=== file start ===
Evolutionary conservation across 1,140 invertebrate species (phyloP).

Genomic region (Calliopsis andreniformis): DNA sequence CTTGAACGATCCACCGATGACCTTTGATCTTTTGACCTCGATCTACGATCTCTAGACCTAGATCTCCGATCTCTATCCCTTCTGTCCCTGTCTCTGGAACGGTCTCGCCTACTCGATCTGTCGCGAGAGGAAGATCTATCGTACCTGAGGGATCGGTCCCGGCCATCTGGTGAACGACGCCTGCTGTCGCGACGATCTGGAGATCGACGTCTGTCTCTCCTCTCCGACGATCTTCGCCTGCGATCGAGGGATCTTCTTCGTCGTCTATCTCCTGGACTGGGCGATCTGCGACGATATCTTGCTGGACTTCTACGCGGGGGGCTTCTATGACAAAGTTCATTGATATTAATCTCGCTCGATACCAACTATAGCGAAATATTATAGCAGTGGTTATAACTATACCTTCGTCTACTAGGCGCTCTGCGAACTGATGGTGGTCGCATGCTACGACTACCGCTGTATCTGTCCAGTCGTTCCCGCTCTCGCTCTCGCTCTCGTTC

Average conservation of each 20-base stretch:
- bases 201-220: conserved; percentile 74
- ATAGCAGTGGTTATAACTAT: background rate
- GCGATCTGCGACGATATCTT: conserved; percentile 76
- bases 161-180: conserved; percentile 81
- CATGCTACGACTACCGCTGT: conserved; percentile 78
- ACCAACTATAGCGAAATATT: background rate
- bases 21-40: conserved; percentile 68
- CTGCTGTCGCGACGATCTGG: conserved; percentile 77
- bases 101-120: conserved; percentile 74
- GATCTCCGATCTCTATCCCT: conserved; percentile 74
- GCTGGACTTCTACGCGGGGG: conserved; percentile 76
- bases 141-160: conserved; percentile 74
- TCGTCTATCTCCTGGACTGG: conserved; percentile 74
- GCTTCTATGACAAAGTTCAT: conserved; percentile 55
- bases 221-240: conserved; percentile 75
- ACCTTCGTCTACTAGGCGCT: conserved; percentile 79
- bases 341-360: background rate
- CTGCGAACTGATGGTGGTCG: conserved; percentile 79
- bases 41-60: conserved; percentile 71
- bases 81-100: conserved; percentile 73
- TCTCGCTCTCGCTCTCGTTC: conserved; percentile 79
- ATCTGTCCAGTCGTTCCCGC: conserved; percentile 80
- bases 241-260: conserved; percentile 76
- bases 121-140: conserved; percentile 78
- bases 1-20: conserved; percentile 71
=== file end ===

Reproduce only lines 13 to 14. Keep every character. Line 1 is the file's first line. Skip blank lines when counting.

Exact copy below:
- GATCTCCGATCTCTATCCCT: conserved; percentile 74
- GCTGGACTTCTACGCGGGGG: conserved; percentile 76